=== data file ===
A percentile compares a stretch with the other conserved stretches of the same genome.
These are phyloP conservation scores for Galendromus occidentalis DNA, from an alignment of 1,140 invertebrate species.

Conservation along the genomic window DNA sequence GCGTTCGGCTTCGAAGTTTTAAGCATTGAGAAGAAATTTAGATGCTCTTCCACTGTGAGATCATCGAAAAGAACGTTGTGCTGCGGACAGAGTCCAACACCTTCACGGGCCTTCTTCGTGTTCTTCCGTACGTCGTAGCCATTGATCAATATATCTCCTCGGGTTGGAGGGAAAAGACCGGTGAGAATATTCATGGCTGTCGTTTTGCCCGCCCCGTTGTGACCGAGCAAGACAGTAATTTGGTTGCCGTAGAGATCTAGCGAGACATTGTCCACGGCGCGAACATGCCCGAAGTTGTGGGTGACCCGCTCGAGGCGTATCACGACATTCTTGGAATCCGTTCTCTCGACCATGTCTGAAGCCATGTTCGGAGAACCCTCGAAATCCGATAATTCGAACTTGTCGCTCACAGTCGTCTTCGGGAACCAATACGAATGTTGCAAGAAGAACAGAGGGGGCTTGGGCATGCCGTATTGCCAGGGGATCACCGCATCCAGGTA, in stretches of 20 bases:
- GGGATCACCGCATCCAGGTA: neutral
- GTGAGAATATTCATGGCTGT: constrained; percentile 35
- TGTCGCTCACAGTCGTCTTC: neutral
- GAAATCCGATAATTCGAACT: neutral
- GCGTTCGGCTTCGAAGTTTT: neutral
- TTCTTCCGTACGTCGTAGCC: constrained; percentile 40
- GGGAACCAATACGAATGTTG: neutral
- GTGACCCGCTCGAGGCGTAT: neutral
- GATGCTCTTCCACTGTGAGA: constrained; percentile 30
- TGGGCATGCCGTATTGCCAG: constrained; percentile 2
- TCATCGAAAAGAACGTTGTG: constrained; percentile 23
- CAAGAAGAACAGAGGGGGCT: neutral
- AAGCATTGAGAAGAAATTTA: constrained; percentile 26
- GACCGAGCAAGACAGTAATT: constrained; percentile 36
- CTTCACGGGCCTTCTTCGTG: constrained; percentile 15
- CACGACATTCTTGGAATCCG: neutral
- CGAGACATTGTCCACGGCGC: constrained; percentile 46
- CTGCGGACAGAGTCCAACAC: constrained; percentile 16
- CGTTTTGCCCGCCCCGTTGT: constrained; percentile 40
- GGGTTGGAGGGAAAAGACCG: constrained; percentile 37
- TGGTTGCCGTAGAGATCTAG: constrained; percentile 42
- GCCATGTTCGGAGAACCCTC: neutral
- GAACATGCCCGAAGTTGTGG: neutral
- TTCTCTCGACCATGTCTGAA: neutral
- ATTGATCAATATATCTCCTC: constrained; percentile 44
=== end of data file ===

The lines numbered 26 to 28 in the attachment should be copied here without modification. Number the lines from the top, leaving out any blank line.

- GAACATGCCCGAAGTTGTGG: neutral
- TTCTCTCGACCATGTCTGAA: neutral
- ATTGATCAATATATCTCCTC: constrained; percentile 44